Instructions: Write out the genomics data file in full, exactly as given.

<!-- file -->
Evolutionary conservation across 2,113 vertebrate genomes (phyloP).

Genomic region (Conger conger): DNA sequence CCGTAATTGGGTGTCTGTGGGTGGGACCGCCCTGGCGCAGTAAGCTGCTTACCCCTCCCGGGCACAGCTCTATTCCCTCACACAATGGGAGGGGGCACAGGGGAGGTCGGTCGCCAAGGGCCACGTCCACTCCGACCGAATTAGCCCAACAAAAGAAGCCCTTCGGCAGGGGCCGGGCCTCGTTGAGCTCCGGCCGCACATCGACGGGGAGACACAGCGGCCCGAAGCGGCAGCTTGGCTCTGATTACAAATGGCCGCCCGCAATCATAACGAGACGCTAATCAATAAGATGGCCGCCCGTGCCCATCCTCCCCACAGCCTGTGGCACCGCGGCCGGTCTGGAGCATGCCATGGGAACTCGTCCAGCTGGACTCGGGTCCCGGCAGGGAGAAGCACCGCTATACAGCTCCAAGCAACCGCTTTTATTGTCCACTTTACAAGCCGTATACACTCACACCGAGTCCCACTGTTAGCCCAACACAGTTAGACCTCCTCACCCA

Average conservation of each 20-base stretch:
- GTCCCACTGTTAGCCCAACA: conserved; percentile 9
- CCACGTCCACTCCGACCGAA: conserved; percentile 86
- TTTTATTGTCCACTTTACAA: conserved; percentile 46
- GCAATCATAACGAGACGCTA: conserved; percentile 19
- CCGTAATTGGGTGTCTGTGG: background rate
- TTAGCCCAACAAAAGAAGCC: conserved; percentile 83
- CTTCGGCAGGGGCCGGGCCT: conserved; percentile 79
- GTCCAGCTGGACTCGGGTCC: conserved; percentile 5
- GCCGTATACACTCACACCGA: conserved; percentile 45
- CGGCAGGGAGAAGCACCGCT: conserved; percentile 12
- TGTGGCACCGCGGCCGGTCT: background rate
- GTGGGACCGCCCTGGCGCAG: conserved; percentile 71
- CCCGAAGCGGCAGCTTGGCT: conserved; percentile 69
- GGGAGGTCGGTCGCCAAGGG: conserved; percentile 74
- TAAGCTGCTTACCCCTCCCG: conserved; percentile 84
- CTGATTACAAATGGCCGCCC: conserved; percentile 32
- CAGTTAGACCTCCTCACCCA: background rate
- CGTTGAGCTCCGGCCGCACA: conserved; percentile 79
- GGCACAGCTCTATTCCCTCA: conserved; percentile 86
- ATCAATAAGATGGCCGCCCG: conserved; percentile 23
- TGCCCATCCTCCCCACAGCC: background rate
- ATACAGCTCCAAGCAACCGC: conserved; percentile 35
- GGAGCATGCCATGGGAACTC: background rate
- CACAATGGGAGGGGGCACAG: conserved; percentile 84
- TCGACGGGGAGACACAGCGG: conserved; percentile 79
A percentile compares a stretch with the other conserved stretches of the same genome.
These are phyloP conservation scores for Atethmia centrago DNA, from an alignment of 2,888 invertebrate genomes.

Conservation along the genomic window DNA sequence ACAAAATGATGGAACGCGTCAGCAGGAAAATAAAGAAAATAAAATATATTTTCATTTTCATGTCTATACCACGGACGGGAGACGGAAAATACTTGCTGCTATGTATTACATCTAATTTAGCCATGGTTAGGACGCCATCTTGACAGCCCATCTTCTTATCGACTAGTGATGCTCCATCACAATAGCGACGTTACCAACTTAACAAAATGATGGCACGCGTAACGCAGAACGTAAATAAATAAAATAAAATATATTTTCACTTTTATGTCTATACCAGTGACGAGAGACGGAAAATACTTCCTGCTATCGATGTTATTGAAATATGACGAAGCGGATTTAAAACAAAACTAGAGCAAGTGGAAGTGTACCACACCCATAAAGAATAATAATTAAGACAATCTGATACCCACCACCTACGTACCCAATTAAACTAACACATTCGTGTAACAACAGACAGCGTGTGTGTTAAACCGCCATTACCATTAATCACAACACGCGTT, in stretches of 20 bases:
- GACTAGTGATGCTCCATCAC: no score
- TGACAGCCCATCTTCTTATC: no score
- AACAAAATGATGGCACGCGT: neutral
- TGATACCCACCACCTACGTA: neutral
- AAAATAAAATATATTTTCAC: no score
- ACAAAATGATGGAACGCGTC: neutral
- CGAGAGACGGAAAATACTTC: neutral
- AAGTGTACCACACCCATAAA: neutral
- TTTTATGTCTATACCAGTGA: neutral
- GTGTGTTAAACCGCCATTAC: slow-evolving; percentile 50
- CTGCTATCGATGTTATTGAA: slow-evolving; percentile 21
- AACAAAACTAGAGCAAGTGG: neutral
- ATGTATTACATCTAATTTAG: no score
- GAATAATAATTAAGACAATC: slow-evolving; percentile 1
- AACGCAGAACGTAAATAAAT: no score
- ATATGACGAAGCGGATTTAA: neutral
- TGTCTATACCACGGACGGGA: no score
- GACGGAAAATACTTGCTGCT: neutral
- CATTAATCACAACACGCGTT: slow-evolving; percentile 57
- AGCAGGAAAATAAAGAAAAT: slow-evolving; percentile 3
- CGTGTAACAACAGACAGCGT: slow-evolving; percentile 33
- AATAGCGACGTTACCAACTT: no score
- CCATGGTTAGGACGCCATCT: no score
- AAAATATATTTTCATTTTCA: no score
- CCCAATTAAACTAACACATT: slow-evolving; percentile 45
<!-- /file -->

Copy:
Evolutionary conservation across 2,113 vertebrate genomes (phyloP).

Genomic region (Conger conger): DNA sequence CCGTAATTGGGTGTCTGTGGGTGGGACCGCCCTGGCGCAGTAAGCTGCTTACCCCTCCCGGGCACAGCTCTATTCCCTCACACAATGGGAGGGGGCACAGGGGAGGTCGGTCGCCAAGGGCCACGTCCACTCCGACCGAATTAGCCCAACAAAAGAAGCCCTTCGGCAGGGGCCGGGCCTCGTTGAGCTCCGGCCGCACATCGACGGGGAGACACAGCGGCCCGAAGCGGCAGCTTGGCTCTGATTACAAATGGCCGCCCGCAATCATAACGAGACGCTAATCAATAAGATGGCCGCCCGTGCCCATCCTCCCCACAGCCTGTGGCACCGCGGCCGGTCTGGAGCATGCCATGGGAACTCGTCCAGCTGGACTCGGGTCCCGGCAGGGAGAAGCACCGCTATACAGCTCCAAGCAACCGCTTTTATTGTCCACTTTACAAGCCGTATACACTCACACCGAGTCCCACTGTTAGCCCAACACAGTTAGACCTCCTCACCCA

Average conservation of each 20-base stretch:
- GTCCCACTGTTAGCCCAACA: conserved; percentile 9
- CCACGTCCACTCCGACCGAA: conserved; percentile 86
- TTTTATTGTCCACTTTACAA: conserved; percentile 46
- GCAATCATAACGAGACGCTA: conserved; percentile 19
- CCGTAATTGGGTGTCTGTGG: background rate
- TTAGCCCAACAAAAGAAGCC: conserved; percentile 83
- CTTCGGCAGGGGCCGGGCCT: conserved; percentile 79
- GTCCAGCTGGACTCGGGTCC: conserved; percentile 5
- GCCGTATACACTCACACCGA: conserved; percentile 45
- CGGCAGGGAGAAGCACCGCT: conserved; percentile 12
- TGTGGCACCGCGGCCGGTCT: background rate
- GTGGGACCGCCCTGGCGCAG: conserved; percentile 71
- CCCGAAGCGGCAGCTTGGCT: conserved; percentile 69
- GGGAGGTCGGTCGCCAAGGG: conserved; percentile 74
- TAAGCTGCTTACCCCTCCCG: conserved; percentile 84
- CTGATTACAAATGGCCGCCC: conserved; percentile 32
- CAGTTAGACCTCCTCACCCA: background rate
- CGTTGAGCTCCGGCCGCACA: conserved; percentile 79
- GGCACAGCTCTATTCCCTCA: conserved; percentile 86
- ATCAATAAGATGGCCGCCCG: conserved; percentile 23
- TGCCCATCCTCCCCACAGCC: background rate
- ATACAGCTCCAAGCAACCGC: conserved; percentile 35
- GGAGCATGCCATGGGAACTC: background rate
- CACAATGGGAGGGGGCACAG: conserved; percentile 84
- TCGACGGGGAGACACAGCGG: conserved; percentile 79
A percentile compares a stretch with the other conserved stretches of the same genome.
These are phyloP conservation scores for Atethmia centrago DNA, from an alignment of 2,888 invertebrate genomes.

Conservation along the genomic window DNA sequence ACAAAATGATGGAACGCGTCAGCAGGAAAATAAAGAAAATAAAATATATTTTCATTTTCATGTCTATACCACGGACGGGAGACGGAAAATACTTGCTGCTATGTATTACATCTAATTTAGCCATGGTTAGGACGCCATCTTGACAGCCCATCTTCTTATCGACTAGTGATGCTCCATCACAATAGCGACGTTACCAACTTAACAAAATGATGGCACGCGTAACGCAGAACGTAAATAAATAAAATAAAATATATTTTCACTTTTATGTCTATACCAGTGACGAGAGACGGAAAATACTTCCTGCTATCGATGTTATTGAAATATGACGAAGCGGATTTAAAACAAAACTAGAGCAAGTGGAAGTGTACCACACCCATAAAGAATAATAATTAAGACAATCTGATACCCACCACCTACGTACCCAATTAAACTAACACATTCGTGTAACAACAGACAGCGTGTGTGTTAAACCGCCATTACCATTAATCACAACACGCGTT, in stretches of 20 bases:
- GACTAGTGATGCTCCATCAC: no score
- TGACAGCCCATCTTCTTATC: no score
- AACAAAATGATGGCACGCGT: neutral
- TGATACCCACCACCTACGTA: neutral
- AAAATAAAATATATTTTCAC: no score
- ACAAAATGATGGAACGCGTC: neutral
- CGAGAGACGGAAAATACTTC: neutral
- AAGTGTACCACACCCATAAA: neutral
- TTTTATGTCTATACCAGTGA: neutral
- GTGTGTTAAACCGCCATTAC: slow-evolving; percentile 50
- CTGCTATCGATGTTATTGAA: slow-evolving; percentile 21
- AACAAAACTAGAGCAAGTGG: neutral
- ATGTATTACATCTAATTTAG: no score
- GAATAATAATTAAGACAATC: slow-evolving; percentile 1
- AACGCAGAACGTAAATAAAT: no score
- ATATGACGAAGCGGATTTAA: neutral
- TGTCTATACCACGGACGGGA: no score
- GACGGAAAATACTTGCTGCT: neutral
- CATTAATCACAACACGCGTT: slow-evolving; percentile 57
- AGCAGGAAAATAAAGAAAAT: slow-evolving; percentile 3
- CGTGTAACAACAGACAGCGT: slow-evolving; percentile 33
- AATAGCGACGTTACCAACTT: no score
- CCATGGTTAGGACGCCATCT: no score
- AAAATATATTTTCATTTTCA: no score
- CCCAATTAAACTAACACATT: slow-evolving; percentile 45